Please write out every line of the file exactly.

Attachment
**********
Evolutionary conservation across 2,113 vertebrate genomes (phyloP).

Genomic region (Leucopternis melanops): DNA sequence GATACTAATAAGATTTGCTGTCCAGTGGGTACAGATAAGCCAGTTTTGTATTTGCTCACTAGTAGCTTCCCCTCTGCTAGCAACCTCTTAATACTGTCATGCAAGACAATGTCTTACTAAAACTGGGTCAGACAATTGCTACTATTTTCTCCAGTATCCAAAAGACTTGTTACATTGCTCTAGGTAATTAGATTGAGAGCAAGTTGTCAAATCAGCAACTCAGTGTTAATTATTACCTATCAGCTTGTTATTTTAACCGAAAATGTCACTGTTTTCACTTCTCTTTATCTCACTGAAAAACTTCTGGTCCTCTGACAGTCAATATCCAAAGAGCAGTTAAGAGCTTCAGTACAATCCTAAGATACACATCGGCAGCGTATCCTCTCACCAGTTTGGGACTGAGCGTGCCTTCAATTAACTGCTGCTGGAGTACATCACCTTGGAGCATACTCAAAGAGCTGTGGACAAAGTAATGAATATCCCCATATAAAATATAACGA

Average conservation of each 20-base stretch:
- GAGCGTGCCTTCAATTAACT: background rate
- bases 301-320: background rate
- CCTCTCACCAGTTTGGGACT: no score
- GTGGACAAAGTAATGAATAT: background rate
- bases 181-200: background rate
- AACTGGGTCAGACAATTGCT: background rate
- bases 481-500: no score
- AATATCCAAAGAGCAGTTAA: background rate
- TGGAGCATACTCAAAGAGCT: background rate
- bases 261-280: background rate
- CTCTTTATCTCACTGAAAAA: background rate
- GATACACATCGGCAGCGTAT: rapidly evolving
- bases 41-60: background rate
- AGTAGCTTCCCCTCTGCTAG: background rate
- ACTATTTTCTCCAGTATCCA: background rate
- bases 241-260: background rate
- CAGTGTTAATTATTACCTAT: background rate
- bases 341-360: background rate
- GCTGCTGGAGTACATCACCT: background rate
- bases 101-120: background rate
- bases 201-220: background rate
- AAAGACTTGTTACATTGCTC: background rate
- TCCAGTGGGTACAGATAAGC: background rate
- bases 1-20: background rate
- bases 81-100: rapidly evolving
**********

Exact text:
Evolutionary conservation across 2,113 vertebrate genomes (phyloP).

Genomic region (Leucopternis melanops): DNA sequence GATACTAATAAGATTTGCTGTCCAGTGGGTACAGATAAGCCAGTTTTGTATTTGCTCACTAGTAGCTTCCCCTCTGCTAGCAACCTCTTAATACTGTCATGCAAGACAATGTCTTACTAAAACTGGGTCAGACAATTGCTACTATTTTCTCCAGTATCCAAAAGACTTGTTACATTGCTCTAGGTAATTAGATTGAGAGCAAGTTGTCAAATCAGCAACTCAGTGTTAATTATTACCTATCAGCTTGTTATTTTAACCGAAAATGTCACTGTTTTCACTTCTCTTTATCTCACTGAAAAACTTCTGGTCCTCTGACAGTCAATATCCAAAGAGCAGTTAAGAGCTTCAGTACAATCCTAAGATACACATCGGCAGCGTATCCTCTCACCAGTTTGGGACTGAGCGTGCCTTCAATTAACTGCTGCTGGAGTACATCACCTTGGAGCATACTCAAAGAGCTGTGGACAAAGTAATGAATATCCCCATATAAAATATAACGA

Average conservation of each 20-base stretch:
- GAGCGTGCCTTCAATTAACT: background rate
- bases 301-320: background rate
- CCTCTCACCAGTTTGGGACT: no score
- GTGGACAAAGTAATGAATAT: background rate
- bases 181-200: background rate
- AACTGGGTCAGACAATTGCT: background rate
- bases 481-500: no score
- AATATCCAAAGAGCAGTTAA: background rate
- TGGAGCATACTCAAAGAGCT: background rate
- bases 261-280: background rate
- CTCTTTATCTCACTGAAAAA: background rate
- GATACACATCGGCAGCGTAT: rapidly evolving
- bases 41-60: background rate
- AGTAGCTTCCCCTCTGCTAG: background rate
- ACTATTTTCTCCAGTATCCA: background rate
- bases 241-260: background rate
- CAGTGTTAATTATTACCTAT: background rate
- bases 341-360: background rate
- GCTGCTGGAGTACATCACCT: background rate
- bases 101-120: background rate
- bases 201-220: background rate
- AAAGACTTGTTACATTGCTC: background rate
- TCCAGTGGGTACAGATAAGC: background rate
- bases 1-20: background rate
- bases 81-100: rapidly evolving